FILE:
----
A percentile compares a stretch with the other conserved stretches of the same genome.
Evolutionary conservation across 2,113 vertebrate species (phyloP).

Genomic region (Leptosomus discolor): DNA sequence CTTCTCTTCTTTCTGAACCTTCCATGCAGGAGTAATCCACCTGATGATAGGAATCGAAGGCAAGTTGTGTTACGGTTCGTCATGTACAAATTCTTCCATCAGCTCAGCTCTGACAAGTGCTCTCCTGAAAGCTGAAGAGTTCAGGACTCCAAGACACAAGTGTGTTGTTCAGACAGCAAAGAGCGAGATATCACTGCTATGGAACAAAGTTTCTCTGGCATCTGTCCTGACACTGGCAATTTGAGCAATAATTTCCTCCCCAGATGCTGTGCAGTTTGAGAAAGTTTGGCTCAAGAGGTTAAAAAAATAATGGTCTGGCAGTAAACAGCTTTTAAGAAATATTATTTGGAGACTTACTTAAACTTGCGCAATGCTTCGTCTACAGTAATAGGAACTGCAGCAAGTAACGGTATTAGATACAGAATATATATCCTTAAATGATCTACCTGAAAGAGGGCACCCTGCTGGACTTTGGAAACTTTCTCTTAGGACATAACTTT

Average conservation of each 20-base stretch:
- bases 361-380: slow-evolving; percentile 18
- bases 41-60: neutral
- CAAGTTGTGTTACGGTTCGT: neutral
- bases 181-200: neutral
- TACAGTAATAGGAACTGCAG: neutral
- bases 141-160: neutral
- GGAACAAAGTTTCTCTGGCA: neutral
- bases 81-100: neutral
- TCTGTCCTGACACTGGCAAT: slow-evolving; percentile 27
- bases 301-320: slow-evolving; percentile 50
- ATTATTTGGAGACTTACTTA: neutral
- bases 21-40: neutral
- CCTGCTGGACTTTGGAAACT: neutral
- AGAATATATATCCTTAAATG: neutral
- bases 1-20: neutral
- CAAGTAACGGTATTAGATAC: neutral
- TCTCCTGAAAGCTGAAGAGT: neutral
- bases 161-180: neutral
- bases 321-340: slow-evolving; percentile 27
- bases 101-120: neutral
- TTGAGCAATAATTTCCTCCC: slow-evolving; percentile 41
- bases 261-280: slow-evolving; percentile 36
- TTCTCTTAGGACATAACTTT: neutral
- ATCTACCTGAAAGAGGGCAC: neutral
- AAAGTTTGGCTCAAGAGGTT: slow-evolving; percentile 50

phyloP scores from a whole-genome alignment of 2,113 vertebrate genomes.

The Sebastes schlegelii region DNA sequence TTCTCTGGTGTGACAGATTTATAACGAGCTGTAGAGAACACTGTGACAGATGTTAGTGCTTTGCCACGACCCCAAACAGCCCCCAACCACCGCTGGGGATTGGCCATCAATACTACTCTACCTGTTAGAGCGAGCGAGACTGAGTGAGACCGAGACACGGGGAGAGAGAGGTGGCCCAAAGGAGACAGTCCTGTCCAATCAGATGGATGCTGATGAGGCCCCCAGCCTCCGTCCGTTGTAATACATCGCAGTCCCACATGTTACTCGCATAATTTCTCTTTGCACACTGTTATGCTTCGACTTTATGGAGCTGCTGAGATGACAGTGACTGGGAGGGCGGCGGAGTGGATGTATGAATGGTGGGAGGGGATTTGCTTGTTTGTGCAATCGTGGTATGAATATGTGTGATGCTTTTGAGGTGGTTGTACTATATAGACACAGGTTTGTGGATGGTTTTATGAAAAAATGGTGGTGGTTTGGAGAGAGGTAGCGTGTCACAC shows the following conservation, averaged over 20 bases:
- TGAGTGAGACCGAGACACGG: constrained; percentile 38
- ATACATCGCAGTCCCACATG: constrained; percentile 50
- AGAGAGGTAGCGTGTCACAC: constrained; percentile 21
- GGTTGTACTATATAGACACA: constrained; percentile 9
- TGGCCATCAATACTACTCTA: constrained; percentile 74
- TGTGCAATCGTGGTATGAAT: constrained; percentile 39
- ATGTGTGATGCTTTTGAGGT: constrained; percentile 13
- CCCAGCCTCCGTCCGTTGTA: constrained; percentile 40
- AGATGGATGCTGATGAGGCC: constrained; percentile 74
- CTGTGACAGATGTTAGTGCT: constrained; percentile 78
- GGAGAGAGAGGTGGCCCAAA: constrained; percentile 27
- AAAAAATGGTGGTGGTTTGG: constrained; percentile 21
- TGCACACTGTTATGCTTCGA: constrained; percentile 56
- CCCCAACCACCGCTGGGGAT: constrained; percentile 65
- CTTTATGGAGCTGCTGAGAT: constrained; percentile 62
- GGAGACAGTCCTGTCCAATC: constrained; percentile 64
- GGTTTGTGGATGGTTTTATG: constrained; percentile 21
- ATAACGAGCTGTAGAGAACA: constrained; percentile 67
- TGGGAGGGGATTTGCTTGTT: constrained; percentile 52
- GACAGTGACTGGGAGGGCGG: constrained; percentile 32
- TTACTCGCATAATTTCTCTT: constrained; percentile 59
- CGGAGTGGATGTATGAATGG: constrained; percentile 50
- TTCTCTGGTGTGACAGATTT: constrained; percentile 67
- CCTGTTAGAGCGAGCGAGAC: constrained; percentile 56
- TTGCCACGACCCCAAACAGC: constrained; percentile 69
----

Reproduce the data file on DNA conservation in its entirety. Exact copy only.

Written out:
A percentile compares a stretch with the other conserved stretches of the same genome.
Evolutionary conservation across 2,113 vertebrate species (phyloP).

Genomic region (Leptosomus discolor): DNA sequence CTTCTCTTCTTTCTGAACCTTCCATGCAGGAGTAATCCACCTGATGATAGGAATCGAAGGCAAGTTGTGTTACGGTTCGTCATGTACAAATTCTTCCATCAGCTCAGCTCTGACAAGTGCTCTCCTGAAAGCTGAAGAGTTCAGGACTCCAAGACACAAGTGTGTTGTTCAGACAGCAAAGAGCGAGATATCACTGCTATGGAACAAAGTTTCTCTGGCATCTGTCCTGACACTGGCAATTTGAGCAATAATTTCCTCCCCAGATGCTGTGCAGTTTGAGAAAGTTTGGCTCAAGAGGTTAAAAAAATAATGGTCTGGCAGTAAACAGCTTTTAAGAAATATTATTTGGAGACTTACTTAAACTTGCGCAATGCTTCGTCTACAGTAATAGGAACTGCAGCAAGTAACGGTATTAGATACAGAATATATATCCTTAAATGATCTACCTGAAAGAGGGCACCCTGCTGGACTTTGGAAACTTTCTCTTAGGACATAACTTT

Average conservation of each 20-base stretch:
- bases 361-380: slow-evolving; percentile 18
- bases 41-60: neutral
- CAAGTTGTGTTACGGTTCGT: neutral
- bases 181-200: neutral
- TACAGTAATAGGAACTGCAG: neutral
- bases 141-160: neutral
- GGAACAAAGTTTCTCTGGCA: neutral
- bases 81-100: neutral
- TCTGTCCTGACACTGGCAAT: slow-evolving; percentile 27
- bases 301-320: slow-evolving; percentile 50
- ATTATTTGGAGACTTACTTA: neutral
- bases 21-40: neutral
- CCTGCTGGACTTTGGAAACT: neutral
- AGAATATATATCCTTAAATG: neutral
- bases 1-20: neutral
- CAAGTAACGGTATTAGATAC: neutral
- TCTCCTGAAAGCTGAAGAGT: neutral
- bases 161-180: neutral
- bases 321-340: slow-evolving; percentile 27
- bases 101-120: neutral
- TTGAGCAATAATTTCCTCCC: slow-evolving; percentile 41
- bases 261-280: slow-evolving; percentile 36
- TTCTCTTAGGACATAACTTT: neutral
- ATCTACCTGAAAGAGGGCAC: neutral
- AAAGTTTGGCTCAAGAGGTT: slow-evolving; percentile 50

phyloP scores from a whole-genome alignment of 2,113 vertebrate genomes.

The Sebastes schlegelii region DNA sequence TTCTCTGGTGTGACAGATTTATAACGAGCTGTAGAGAACACTGTGACAGATGTTAGTGCTTTGCCACGACCCCAAACAGCCCCCAACCACCGCTGGGGATTGGCCATCAATACTACTCTACCTGTTAGAGCGAGCGAGACTGAGTGAGACCGAGACACGGGGAGAGAGAGGTGGCCCAAAGGAGACAGTCCTGTCCAATCAGATGGATGCTGATGAGGCCCCCAGCCTCCGTCCGTTGTAATACATCGCAGTCCCACATGTTACTCGCATAATTTCTCTTTGCACACTGTTATGCTTCGACTTTATGGAGCTGCTGAGATGACAGTGACTGGGAGGGCGGCGGAGTGGATGTATGAATGGTGGGAGGGGATTTGCTTGTTTGTGCAATCGTGGTATGAATATGTGTGATGCTTTTGAGGTGGTTGTACTATATAGACACAGGTTTGTGGATGGTTTTATGAAAAAATGGTGGTGGTTTGGAGAGAGGTAGCGTGTCACAC shows the following conservation, averaged over 20 bases:
- TGAGTGAGACCGAGACACGG: constrained; percentile 38
- ATACATCGCAGTCCCACATG: constrained; percentile 50
- AGAGAGGTAGCGTGTCACAC: constrained; percentile 21
- GGTTGTACTATATAGACACA: constrained; percentile 9
- TGGCCATCAATACTACTCTA: constrained; percentile 74
- TGTGCAATCGTGGTATGAAT: constrained; percentile 39
- ATGTGTGATGCTTTTGAGGT: constrained; percentile 13
- CCCAGCCTCCGTCCGTTGTA: constrained; percentile 40
- AGATGGATGCTGATGAGGCC: constrained; percentile 74
- CTGTGACAGATGTTAGTGCT: constrained; percentile 78
- GGAGAGAGAGGTGGCCCAAA: constrained; percentile 27
- AAAAAATGGTGGTGGTTTGG: constrained; percentile 21
- TGCACACTGTTATGCTTCGA: constrained; percentile 56
- CCCCAACCACCGCTGGGGAT: constrained; percentile 65
- CTTTATGGAGCTGCTGAGAT: constrained; percentile 62
- GGAGACAGTCCTGTCCAATC: constrained; percentile 64
- GGTTTGTGGATGGTTTTATG: constrained; percentile 21
- ATAACGAGCTGTAGAGAACA: constrained; percentile 67
- TGGGAGGGGATTTGCTTGTT: constrained; percentile 52
- GACAGTGACTGGGAGGGCGG: constrained; percentile 32
- TTACTCGCATAATTTCTCTT: constrained; percentile 59
- CGGAGTGGATGTATGAATGG: constrained; percentile 50
- TTCTCTGGTGTGACAGATTT: constrained; percentile 67
- CCTGTTAGAGCGAGCGAGAC: constrained; percentile 56
- TTGCCACGACCCCAAACAGC: constrained; percentile 69